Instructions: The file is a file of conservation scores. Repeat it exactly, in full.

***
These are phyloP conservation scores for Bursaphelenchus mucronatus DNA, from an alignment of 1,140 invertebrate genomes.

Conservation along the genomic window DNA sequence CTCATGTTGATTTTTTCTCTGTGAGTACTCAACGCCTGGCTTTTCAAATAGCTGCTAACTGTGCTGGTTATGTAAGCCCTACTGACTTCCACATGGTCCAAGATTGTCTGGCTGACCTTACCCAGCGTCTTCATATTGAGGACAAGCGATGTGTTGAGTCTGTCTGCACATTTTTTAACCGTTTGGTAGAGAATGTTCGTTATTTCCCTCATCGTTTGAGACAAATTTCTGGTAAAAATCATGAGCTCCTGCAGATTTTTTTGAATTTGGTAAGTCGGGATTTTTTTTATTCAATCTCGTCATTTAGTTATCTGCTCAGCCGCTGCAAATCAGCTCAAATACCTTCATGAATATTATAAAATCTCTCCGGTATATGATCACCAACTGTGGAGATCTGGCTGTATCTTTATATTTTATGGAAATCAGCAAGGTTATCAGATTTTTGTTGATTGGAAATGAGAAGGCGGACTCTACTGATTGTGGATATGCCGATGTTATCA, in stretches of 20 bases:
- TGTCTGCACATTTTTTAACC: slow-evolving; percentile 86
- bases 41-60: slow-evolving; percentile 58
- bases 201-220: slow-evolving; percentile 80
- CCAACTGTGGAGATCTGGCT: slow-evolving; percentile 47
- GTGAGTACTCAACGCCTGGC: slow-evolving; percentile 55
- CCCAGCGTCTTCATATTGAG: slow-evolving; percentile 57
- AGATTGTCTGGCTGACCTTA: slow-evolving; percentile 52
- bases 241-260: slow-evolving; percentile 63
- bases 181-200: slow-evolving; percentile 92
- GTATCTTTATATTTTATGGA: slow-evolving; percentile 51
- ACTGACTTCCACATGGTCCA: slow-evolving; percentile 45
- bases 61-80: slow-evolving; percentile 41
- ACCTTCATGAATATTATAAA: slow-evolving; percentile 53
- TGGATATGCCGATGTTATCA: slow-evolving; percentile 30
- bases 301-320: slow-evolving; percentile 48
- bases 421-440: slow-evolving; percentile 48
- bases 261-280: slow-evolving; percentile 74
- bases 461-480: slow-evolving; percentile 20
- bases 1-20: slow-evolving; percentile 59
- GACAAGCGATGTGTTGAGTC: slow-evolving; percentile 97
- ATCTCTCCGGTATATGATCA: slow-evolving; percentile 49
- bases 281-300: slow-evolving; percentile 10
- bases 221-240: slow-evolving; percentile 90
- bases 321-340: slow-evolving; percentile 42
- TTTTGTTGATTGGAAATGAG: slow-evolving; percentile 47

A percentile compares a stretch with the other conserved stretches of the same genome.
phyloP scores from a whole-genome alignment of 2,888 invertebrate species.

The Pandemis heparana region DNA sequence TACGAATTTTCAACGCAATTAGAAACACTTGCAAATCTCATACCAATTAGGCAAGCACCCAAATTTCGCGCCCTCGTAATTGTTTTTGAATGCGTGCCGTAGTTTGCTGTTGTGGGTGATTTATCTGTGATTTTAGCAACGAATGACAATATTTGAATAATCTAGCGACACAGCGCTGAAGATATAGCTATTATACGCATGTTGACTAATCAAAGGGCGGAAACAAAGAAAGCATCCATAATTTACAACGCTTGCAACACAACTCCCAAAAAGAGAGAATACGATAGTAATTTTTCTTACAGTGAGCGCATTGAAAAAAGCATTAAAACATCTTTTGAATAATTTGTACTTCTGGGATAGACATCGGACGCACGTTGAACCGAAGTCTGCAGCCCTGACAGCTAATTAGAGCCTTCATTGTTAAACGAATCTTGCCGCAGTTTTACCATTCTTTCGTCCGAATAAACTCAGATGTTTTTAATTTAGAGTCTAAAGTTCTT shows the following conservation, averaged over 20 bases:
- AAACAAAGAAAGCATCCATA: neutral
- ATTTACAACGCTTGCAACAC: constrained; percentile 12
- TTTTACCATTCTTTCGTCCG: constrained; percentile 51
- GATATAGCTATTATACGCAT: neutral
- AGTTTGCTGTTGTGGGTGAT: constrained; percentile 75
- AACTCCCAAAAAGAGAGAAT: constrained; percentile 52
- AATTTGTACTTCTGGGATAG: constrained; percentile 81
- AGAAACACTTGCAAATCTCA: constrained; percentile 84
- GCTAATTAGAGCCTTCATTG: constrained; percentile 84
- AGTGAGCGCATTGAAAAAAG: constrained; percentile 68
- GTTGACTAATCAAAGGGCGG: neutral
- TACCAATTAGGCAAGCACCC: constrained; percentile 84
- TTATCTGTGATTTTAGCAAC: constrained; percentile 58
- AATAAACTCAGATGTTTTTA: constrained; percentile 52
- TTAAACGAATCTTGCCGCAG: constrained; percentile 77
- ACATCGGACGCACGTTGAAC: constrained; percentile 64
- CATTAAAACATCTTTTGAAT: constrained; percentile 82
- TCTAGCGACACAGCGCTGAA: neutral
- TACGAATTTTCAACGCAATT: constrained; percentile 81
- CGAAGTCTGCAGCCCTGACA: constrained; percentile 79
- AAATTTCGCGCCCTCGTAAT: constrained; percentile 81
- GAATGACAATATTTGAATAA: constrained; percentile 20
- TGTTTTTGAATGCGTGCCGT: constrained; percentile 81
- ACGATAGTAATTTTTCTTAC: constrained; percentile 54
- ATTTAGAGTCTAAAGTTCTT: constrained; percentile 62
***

These are phyloP conservation scores for Bursaphelenchus mucronatus DNA, from an alignment of 1,140 invertebrate genomes.

Conservation along the genomic window DNA sequence CTCATGTTGATTTTTTCTCTGTGAGTACTCAACGCCTGGCTTTTCAAATAGCTGCTAACTGTGCTGGTTATGTAAGCCCTACTGACTTCCACATGGTCCAAGATTGTCTGGCTGACCTTACCCAGCGTCTTCATATTGAGGACAAGCGATGTGTTGAGTCTGTCTGCACATTTTTTAACCGTTTGGTAGAGAATGTTCGTTATTTCCCTCATCGTTTGAGACAAATTTCTGGTAAAAATCATGAGCTCCTGCAGATTTTTTTGAATTTGGTAAGTCGGGATTTTTTTTATTCAATCTCGTCATTTAGTTATCTGCTCAGCCGCTGCAAATCAGCTCAAATACCTTCATGAATATTATAAAATCTCTCCGGTATATGATCACCAACTGTGGAGATCTGGCTGTATCTTTATATTTTATGGAAATCAGCAAGGTTATCAGATTTTTGTTGATTGGAAATGAGAAGGCGGACTCTACTGATTGTGGATATGCCGATGTTATCA, in stretches of 20 bases:
- TGTCTGCACATTTTTTAACC: slow-evolving; percentile 86
- bases 41-60: slow-evolving; percentile 58
- bases 201-220: slow-evolving; percentile 80
- CCAACTGTGGAGATCTGGCT: slow-evolving; percentile 47
- GTGAGTACTCAACGCCTGGC: slow-evolving; percentile 55
- CCCAGCGTCTTCATATTGAG: slow-evolving; percentile 57
- AGATTGTCTGGCTGACCTTA: slow-evolving; percentile 52
- bases 241-260: slow-evolving; percentile 63
- bases 181-200: slow-evolving; percentile 92
- GTATCTTTATATTTTATGGA: slow-evolving; percentile 51
- ACTGACTTCCACATGGTCCA: slow-evolving; percentile 45
- bases 61-80: slow-evolving; percentile 41
- ACCTTCATGAATATTATAAA: slow-evolving; percentile 53
- TGGATATGCCGATGTTATCA: slow-evolving; percentile 30
- bases 301-320: slow-evolving; percentile 48
- bases 421-440: slow-evolving; percentile 48
- bases 261-280: slow-evolving; percentile 74
- bases 461-480: slow-evolving; percentile 20
- bases 1-20: slow-evolving; percentile 59
- GACAAGCGATGTGTTGAGTC: slow-evolving; percentile 97
- ATCTCTCCGGTATATGATCA: slow-evolving; percentile 49
- bases 281-300: slow-evolving; percentile 10
- bases 221-240: slow-evolving; percentile 90
- bases 321-340: slow-evolving; percentile 42
- TTTTGTTGATTGGAAATGAG: slow-evolving; percentile 47

A percentile compares a stretch with the other conserved stretches of the same genome.
phyloP scores from a whole-genome alignment of 2,888 invertebrate species.

The Pandemis heparana region DNA sequence TACGAATTTTCAACGCAATTAGAAACACTTGCAAATCTCATACCAATTAGGCAAGCACCCAAATTTCGCGCCCTCGTAATTGTTTTTGAATGCGTGCCGTAGTTTGCTGTTGTGGGTGATTTATCTGTGATTTTAGCAACGAATGACAATATTTGAATAATCTAGCGACACAGCGCTGAAGATATAGCTATTATACGCATGTTGACTAATCAAAGGGCGGAAACAAAGAAAGCATCCATAATTTACAACGCTTGCAACACAACTCCCAAAAAGAGAGAATACGATAGTAATTTTTCTTACAGTGAGCGCATTGAAAAAAGCATTAAAACATCTTTTGAATAATTTGTACTTCTGGGATAGACATCGGACGCACGTTGAACCGAAGTCTGCAGCCCTGACAGCTAATTAGAGCCTTCATTGTTAAACGAATCTTGCCGCAGTTTTACCATTCTTTCGTCCGAATAAACTCAGATGTTTTTAATTTAGAGTCTAAAGTTCTT shows the following conservation, averaged over 20 bases:
- AAACAAAGAAAGCATCCATA: neutral
- ATTTACAACGCTTGCAACAC: constrained; percentile 12
- TTTTACCATTCTTTCGTCCG: constrained; percentile 51
- GATATAGCTATTATACGCAT: neutral
- AGTTTGCTGTTGTGGGTGAT: constrained; percentile 75
- AACTCCCAAAAAGAGAGAAT: constrained; percentile 52
- AATTTGTACTTCTGGGATAG: constrained; percentile 81
- AGAAACACTTGCAAATCTCA: constrained; percentile 84
- GCTAATTAGAGCCTTCATTG: constrained; percentile 84
- AGTGAGCGCATTGAAAAAAG: constrained; percentile 68
- GTTGACTAATCAAAGGGCGG: neutral
- TACCAATTAGGCAAGCACCC: constrained; percentile 84
- TTATCTGTGATTTTAGCAAC: constrained; percentile 58
- AATAAACTCAGATGTTTTTA: constrained; percentile 52
- TTAAACGAATCTTGCCGCAG: constrained; percentile 77
- ACATCGGACGCACGTTGAAC: constrained; percentile 64
- CATTAAAACATCTTTTGAAT: constrained; percentile 82
- TCTAGCGACACAGCGCTGAA: neutral
- TACGAATTTTCAACGCAATT: constrained; percentile 81
- CGAAGTCTGCAGCCCTGACA: constrained; percentile 79
- AAATTTCGCGCCCTCGTAAT: constrained; percentile 81
- GAATGACAATATTTGAATAA: constrained; percentile 20
- TGTTTTTGAATGCGTGCCGT: constrained; percentile 81
- ACGATAGTAATTTTTCTTAC: constrained; percentile 54
- ATTTAGAGTCTAAAGTTCTT: constrained; percentile 62